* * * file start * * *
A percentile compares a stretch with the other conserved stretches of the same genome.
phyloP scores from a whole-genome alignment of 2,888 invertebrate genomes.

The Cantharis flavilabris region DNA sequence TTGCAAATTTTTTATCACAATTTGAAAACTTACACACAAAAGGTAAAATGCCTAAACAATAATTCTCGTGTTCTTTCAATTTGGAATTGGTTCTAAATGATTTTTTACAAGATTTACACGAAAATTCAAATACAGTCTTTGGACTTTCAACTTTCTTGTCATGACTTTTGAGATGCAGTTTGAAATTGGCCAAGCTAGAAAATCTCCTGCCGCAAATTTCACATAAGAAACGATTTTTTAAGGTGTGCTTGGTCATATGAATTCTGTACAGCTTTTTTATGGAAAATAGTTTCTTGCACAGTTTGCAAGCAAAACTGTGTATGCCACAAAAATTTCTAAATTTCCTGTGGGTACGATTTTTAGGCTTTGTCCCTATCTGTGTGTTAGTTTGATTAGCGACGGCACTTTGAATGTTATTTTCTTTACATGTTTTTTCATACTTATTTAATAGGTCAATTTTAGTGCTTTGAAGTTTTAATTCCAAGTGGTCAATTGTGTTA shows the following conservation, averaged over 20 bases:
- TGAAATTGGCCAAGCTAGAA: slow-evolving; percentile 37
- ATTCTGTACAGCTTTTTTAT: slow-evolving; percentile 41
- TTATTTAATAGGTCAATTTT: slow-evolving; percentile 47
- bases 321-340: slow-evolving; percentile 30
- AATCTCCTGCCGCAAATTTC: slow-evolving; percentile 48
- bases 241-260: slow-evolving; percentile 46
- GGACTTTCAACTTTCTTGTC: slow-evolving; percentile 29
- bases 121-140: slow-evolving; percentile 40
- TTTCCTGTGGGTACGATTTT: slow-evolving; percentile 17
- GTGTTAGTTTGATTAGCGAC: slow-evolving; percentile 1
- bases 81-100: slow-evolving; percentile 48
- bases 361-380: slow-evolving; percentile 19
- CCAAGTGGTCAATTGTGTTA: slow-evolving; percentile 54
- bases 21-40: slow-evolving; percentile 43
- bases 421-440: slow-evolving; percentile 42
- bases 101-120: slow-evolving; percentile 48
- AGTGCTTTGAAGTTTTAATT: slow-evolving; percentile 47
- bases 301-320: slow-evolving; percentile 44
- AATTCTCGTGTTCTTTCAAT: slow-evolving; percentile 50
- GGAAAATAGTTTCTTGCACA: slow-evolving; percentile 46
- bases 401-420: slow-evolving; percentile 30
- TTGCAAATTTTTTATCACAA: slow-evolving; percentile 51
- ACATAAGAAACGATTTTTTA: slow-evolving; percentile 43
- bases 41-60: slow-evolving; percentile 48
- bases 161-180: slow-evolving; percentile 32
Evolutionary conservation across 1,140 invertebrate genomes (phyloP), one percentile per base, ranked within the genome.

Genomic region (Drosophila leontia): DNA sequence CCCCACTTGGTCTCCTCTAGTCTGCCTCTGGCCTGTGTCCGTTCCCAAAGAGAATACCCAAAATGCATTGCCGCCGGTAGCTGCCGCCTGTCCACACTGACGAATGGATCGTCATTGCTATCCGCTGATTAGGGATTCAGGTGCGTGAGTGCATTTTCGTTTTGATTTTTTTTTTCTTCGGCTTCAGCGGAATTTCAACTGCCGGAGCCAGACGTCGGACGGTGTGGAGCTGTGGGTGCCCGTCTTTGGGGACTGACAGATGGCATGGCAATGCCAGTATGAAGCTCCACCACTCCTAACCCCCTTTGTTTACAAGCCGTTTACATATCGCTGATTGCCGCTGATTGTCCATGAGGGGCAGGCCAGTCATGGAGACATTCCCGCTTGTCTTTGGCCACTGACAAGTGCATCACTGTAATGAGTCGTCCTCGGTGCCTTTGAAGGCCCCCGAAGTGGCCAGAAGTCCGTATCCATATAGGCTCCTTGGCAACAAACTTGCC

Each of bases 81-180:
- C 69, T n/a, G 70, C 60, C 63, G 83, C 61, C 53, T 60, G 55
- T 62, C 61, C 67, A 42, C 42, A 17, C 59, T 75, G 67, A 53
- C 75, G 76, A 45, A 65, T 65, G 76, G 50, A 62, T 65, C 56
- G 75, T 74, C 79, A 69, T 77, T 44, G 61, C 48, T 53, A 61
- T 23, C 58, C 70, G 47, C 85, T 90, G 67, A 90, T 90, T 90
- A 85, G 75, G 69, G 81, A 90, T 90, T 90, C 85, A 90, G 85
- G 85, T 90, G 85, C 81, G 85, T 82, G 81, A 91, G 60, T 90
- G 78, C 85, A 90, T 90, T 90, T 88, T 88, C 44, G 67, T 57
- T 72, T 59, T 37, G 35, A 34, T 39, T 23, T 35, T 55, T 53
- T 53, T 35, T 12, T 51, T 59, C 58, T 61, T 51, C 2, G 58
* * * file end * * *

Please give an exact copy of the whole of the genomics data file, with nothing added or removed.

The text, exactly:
A percentile compares a stretch with the other conserved stretches of the same genome.
phyloP scores from a whole-genome alignment of 2,888 invertebrate genomes.

The Cantharis flavilabris region DNA sequence TTGCAAATTTTTTATCACAATTTGAAAACTTACACACAAAAGGTAAAATGCCTAAACAATAATTCTCGTGTTCTTTCAATTTGGAATTGGTTCTAAATGATTTTTTACAAGATTTACACGAAAATTCAAATACAGTCTTTGGACTTTCAACTTTCTTGTCATGACTTTTGAGATGCAGTTTGAAATTGGCCAAGCTAGAAAATCTCCTGCCGCAAATTTCACATAAGAAACGATTTTTTAAGGTGTGCTTGGTCATATGAATTCTGTACAGCTTTTTTATGGAAAATAGTTTCTTGCACAGTTTGCAAGCAAAACTGTGTATGCCACAAAAATTTCTAAATTTCCTGTGGGTACGATTTTTAGGCTTTGTCCCTATCTGTGTGTTAGTTTGATTAGCGACGGCACTTTGAATGTTATTTTCTTTACATGTTTTTTCATACTTATTTAATAGGTCAATTTTAGTGCTTTGAAGTTTTAATTCCAAGTGGTCAATTGTGTTA shows the following conservation, averaged over 20 bases:
- TGAAATTGGCCAAGCTAGAA: slow-evolving; percentile 37
- ATTCTGTACAGCTTTTTTAT: slow-evolving; percentile 41
- TTATTTAATAGGTCAATTTT: slow-evolving; percentile 47
- bases 321-340: slow-evolving; percentile 30
- AATCTCCTGCCGCAAATTTC: slow-evolving; percentile 48
- bases 241-260: slow-evolving; percentile 46
- GGACTTTCAACTTTCTTGTC: slow-evolving; percentile 29
- bases 121-140: slow-evolving; percentile 40
- TTTCCTGTGGGTACGATTTT: slow-evolving; percentile 17
- GTGTTAGTTTGATTAGCGAC: slow-evolving; percentile 1
- bases 81-100: slow-evolving; percentile 48
- bases 361-380: slow-evolving; percentile 19
- CCAAGTGGTCAATTGTGTTA: slow-evolving; percentile 54
- bases 21-40: slow-evolving; percentile 43
- bases 421-440: slow-evolving; percentile 42
- bases 101-120: slow-evolving; percentile 48
- AGTGCTTTGAAGTTTTAATT: slow-evolving; percentile 47
- bases 301-320: slow-evolving; percentile 44
- AATTCTCGTGTTCTTTCAAT: slow-evolving; percentile 50
- GGAAAATAGTTTCTTGCACA: slow-evolving; percentile 46
- bases 401-420: slow-evolving; percentile 30
- TTGCAAATTTTTTATCACAA: slow-evolving; percentile 51
- ACATAAGAAACGATTTTTTA: slow-evolving; percentile 43
- bases 41-60: slow-evolving; percentile 48
- bases 161-180: slow-evolving; percentile 32
Evolutionary conservation across 1,140 invertebrate genomes (phyloP), one percentile per base, ranked within the genome.

Genomic region (Drosophila leontia): DNA sequence CCCCACTTGGTCTCCTCTAGTCTGCCTCTGGCCTGTGTCCGTTCCCAAAGAGAATACCCAAAATGCATTGCCGCCGGTAGCTGCCGCCTGTCCACACTGACGAATGGATCGTCATTGCTATCCGCTGATTAGGGATTCAGGTGCGTGAGTGCATTTTCGTTTTGATTTTTTTTTTCTTCGGCTTCAGCGGAATTTCAACTGCCGGAGCCAGACGTCGGACGGTGTGGAGCTGTGGGTGCCCGTCTTTGGGGACTGACAGATGGCATGGCAATGCCAGTATGAAGCTCCACCACTCCTAACCCCCTTTGTTTACAAGCCGTTTACATATCGCTGATTGCCGCTGATTGTCCATGAGGGGCAGGCCAGTCATGGAGACATTCCCGCTTGTCTTTGGCCACTGACAAGTGCATCACTGTAATGAGTCGTCCTCGGTGCCTTTGAAGGCCCCCGAAGTGGCCAGAAGTCCGTATCCATATAGGCTCCTTGGCAACAAACTTGCC

Each of bases 81-180:
- C 69, T n/a, G 70, C 60, C 63, G 83, C 61, C 53, T 60, G 55
- T 62, C 61, C 67, A 42, C 42, A 17, C 59, T 75, G 67, A 53
- C 75, G 76, A 45, A 65, T 65, G 76, G 50, A 62, T 65, C 56
- G 75, T 74, C 79, A 69, T 77, T 44, G 61, C 48, T 53, A 61
- T 23, C 58, C 70, G 47, C 85, T 90, G 67, A 90, T 90, T 90
- A 85, G 75, G 69, G 81, A 90, T 90, T 90, C 85, A 90, G 85
- G 85, T 90, G 85, C 81, G 85, T 82, G 81, A 91, G 60, T 90
- G 78, C 85, A 90, T 90, T 90, T 88, T 88, C 44, G 67, T 57
- T 72, T 59, T 37, G 35, A 34, T 39, T 23, T 35, T 55, T 53
- T 53, T 35, T 12, T 51, T 59, C 58, T 61, T 51, C 2, G 58